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Including graphics and making things ‘float’

Including graphics

To bring in graphics from outside LaTeX, use the graphicx package, which adds the command \includegraphics to LaTeX.

\documentclass{article}
\usepackage{graphicx}

\begin{document}
This picture
\begin{center}
  \includegraphics[height=2cm]{example-image}
\end{center}
is an imported PDF.
\end{document}

You can include EPS, PNG, JPG, and PDF files. If you have more than one version of a graphic then you can write, for instance, example-image.png. (The graphicx package will try to guess the extension if you do not give one.)

You’ll notice we’ve used a new environment here, center, to place the image horizontally centered on the page. A bit later, we’ll talk more about spacing and positioning.

Altering graphic appearance

The \includegraphics command has many options to control the size and shape of the included images and to trim down material. Some of these are used a lot, so they are worth being aware of.

The most obvious thing to set is the width or the height of an image, which are often given relative to the \textwidth and \textheight. LaTeX will automatically scale the image so that the aspect ratio stays correct.

\documentclass{article}
\usepackage{graphicx}

\begin{document}
\begin{center}
  \includegraphics[height = 0.5\textheight]{example-image}
\end{center}
Some text
\begin{center}
  \includegraphics[width = 0.5\textwidth]{example-image}
\end{center}
\end{document}

You can also scale images, or rotate them by an angle. The other thing you might want to do is to clip and trim an image.

\documentclass{article}
\usepackage{graphicx}

\begin{document}
\begin{center}
  \includegraphics[clip, trim = 0 0 50 50]{example-image}
\end{center}
\end{document}

Making images float

Traditionally in typesetting, particularly with technical documents, graphics may move to another spot in the document. This is called a float. Images are normally included as floats so they do not leave large gaps in the page.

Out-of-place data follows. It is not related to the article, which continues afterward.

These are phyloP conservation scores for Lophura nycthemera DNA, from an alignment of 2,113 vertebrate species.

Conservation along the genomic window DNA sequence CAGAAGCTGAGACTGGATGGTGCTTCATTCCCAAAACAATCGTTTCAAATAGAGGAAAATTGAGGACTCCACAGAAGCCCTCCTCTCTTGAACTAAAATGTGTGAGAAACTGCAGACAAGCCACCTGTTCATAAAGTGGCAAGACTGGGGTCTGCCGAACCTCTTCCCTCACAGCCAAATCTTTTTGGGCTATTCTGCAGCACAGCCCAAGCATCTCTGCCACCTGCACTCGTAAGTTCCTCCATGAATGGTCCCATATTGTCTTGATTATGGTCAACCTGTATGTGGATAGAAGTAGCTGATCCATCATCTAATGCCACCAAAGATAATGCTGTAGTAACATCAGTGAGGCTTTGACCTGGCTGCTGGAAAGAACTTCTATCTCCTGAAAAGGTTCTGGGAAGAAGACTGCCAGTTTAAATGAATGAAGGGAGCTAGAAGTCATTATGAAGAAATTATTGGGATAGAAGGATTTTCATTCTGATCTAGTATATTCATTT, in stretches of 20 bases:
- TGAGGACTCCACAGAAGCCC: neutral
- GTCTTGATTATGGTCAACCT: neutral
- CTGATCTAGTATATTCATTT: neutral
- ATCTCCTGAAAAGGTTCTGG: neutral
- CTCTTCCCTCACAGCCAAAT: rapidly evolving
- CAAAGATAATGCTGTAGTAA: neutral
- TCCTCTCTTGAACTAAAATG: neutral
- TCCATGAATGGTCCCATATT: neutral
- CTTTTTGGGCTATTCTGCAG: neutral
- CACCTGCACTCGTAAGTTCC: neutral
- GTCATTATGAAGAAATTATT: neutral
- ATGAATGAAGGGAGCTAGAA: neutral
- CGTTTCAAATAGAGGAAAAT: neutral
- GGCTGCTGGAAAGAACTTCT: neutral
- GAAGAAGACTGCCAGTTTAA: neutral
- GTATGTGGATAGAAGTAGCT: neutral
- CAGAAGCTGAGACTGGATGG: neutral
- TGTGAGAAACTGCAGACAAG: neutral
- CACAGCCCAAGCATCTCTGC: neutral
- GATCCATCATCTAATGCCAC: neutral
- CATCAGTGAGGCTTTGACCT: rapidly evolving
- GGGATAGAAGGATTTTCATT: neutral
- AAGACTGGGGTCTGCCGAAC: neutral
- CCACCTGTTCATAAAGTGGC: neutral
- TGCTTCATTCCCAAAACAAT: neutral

\documentclass{article}
\usepackage{graphicx}
\usepackage{lipsum}  % produce dummmy text as filler

\begin{document}
\lipsum[1-4] % Just a few filler paragraphs

Test location.
\begin{figure}[ht]
  \centering
  \includegraphics[width=0.5\textwidth]{example-image-a.png}
  \caption{An example image}
\end{figure}

\lipsum[6-10] % Just a few filler paragraphs
\end{document}

Here LaTeX moves the graphic and the caption away from the Test location text to the top of the second page, because there isn’t room for it on the bottom of the first page. The ht influences where LaTeX can place the float; these two letters mean that it can go where it is in the source (next to Test location) or to the top of a page. You can use up to four position specifiers

Later, we will see how to cross-reference floats so you can point to them from your text.

You’ll probably spot that we’ve centered the image here using \centering rather than the center environment. Inside a float, you should use \centering if you want to horizontally center content; this avoids both the float and center environment adding extra vertical space.

Exercise

Try including an image you have created, replacing the ‘standard’ ones we have used in the demonstration.

Explore what you can do using the height, width, angle and scale keys.

Use lipsum to make a reasonably long demonstration, then try out placing floats using the different position specifiers. How do different specifiers interact?

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